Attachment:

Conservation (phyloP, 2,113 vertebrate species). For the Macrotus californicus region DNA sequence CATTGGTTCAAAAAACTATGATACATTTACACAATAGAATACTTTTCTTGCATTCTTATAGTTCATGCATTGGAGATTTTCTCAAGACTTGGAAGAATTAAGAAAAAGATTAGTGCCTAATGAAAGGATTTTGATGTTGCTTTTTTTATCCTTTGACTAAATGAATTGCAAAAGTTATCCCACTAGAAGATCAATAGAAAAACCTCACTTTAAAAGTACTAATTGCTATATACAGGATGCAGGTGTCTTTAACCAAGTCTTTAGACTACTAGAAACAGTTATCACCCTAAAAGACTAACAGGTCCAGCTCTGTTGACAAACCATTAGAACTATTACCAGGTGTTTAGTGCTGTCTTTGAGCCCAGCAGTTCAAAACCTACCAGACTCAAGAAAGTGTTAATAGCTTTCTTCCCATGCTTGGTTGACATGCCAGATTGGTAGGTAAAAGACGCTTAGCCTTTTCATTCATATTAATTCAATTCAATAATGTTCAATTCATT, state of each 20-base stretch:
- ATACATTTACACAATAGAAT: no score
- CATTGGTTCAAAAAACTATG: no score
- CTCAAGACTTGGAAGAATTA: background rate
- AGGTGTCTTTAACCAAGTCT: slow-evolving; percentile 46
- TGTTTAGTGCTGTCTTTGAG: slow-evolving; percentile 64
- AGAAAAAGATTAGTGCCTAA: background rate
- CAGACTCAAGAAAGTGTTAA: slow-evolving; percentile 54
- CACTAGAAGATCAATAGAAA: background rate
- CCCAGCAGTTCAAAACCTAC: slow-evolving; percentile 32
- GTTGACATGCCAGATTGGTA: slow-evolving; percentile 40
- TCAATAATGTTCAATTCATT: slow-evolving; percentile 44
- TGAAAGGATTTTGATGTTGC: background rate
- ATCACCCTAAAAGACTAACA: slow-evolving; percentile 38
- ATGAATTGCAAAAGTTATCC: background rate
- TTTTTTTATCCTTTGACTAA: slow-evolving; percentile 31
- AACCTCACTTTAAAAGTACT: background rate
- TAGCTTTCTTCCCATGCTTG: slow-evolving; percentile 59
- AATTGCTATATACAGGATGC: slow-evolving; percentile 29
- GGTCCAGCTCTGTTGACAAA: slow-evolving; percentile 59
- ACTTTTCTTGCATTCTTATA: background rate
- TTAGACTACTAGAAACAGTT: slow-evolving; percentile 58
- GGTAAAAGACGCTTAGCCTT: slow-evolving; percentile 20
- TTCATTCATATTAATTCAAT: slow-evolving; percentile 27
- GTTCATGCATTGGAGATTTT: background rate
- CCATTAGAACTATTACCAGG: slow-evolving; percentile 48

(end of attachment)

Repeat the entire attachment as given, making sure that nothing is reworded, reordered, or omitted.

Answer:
Conservation (phyloP, 2,113 vertebrate species). For the Macrotus californicus region DNA sequence CATTGGTTCAAAAAACTATGATACATTTACACAATAGAATACTTTTCTTGCATTCTTATAGTTCATGCATTGGAGATTTTCTCAAGACTTGGAAGAATTAAGAAAAAGATTAGTGCCTAATGAAAGGATTTTGATGTTGCTTTTTTTATCCTTTGACTAAATGAATTGCAAAAGTTATCCCACTAGAAGATCAATAGAAAAACCTCACTTTAAAAGTACTAATTGCTATATACAGGATGCAGGTGTCTTTAACCAAGTCTTTAGACTACTAGAAACAGTTATCACCCTAAAAGACTAACAGGTCCAGCTCTGTTGACAAACCATTAGAACTATTACCAGGTGTTTAGTGCTGTCTTTGAGCCCAGCAGTTCAAAACCTACCAGACTCAAGAAAGTGTTAATAGCTTTCTTCCCATGCTTGGTTGACATGCCAGATTGGTAGGTAAAAGACGCTTAGCCTTTTCATTCATATTAATTCAATTCAATAATGTTCAATTCATT, state of each 20-base stretch:
- ATACATTTACACAATAGAAT: no score
- CATTGGTTCAAAAAACTATG: no score
- CTCAAGACTTGGAAGAATTA: background rate
- AGGTGTCTTTAACCAAGTCT: slow-evolving; percentile 46
- TGTTTAGTGCTGTCTTTGAG: slow-evolving; percentile 64
- AGAAAAAGATTAGTGCCTAA: background rate
- CAGACTCAAGAAAGTGTTAA: slow-evolving; percentile 54
- CACTAGAAGATCAATAGAAA: background rate
- CCCAGCAGTTCAAAACCTAC: slow-evolving; percentile 32
- GTTGACATGCCAGATTGGTA: slow-evolving; percentile 40
- TCAATAATGTTCAATTCATT: slow-evolving; percentile 44
- TGAAAGGATTTTGATGTTGC: background rate
- ATCACCCTAAAAGACTAACA: slow-evolving; percentile 38
- ATGAATTGCAAAAGTTATCC: background rate
- TTTTTTTATCCTTTGACTAA: slow-evolving; percentile 31
- AACCTCACTTTAAAAGTACT: background rate
- TAGCTTTCTTCCCATGCTTG: slow-evolving; percentile 59
- AATTGCTATATACAGGATGC: slow-evolving; percentile 29
- GGTCCAGCTCTGTTGACAAA: slow-evolving; percentile 59
- ACTTTTCTTGCATTCTTATA: background rate
- TTAGACTACTAGAAACAGTT: slow-evolving; percentile 58
- GGTAAAAGACGCTTAGCCTT: slow-evolving; percentile 20
- TTCATTCATATTAATTCAAT: slow-evolving; percentile 27
- GTTCATGCATTGGAGATTTT: background rate
- CCATTAGAACTATTACCAGG: slow-evolving; percentile 48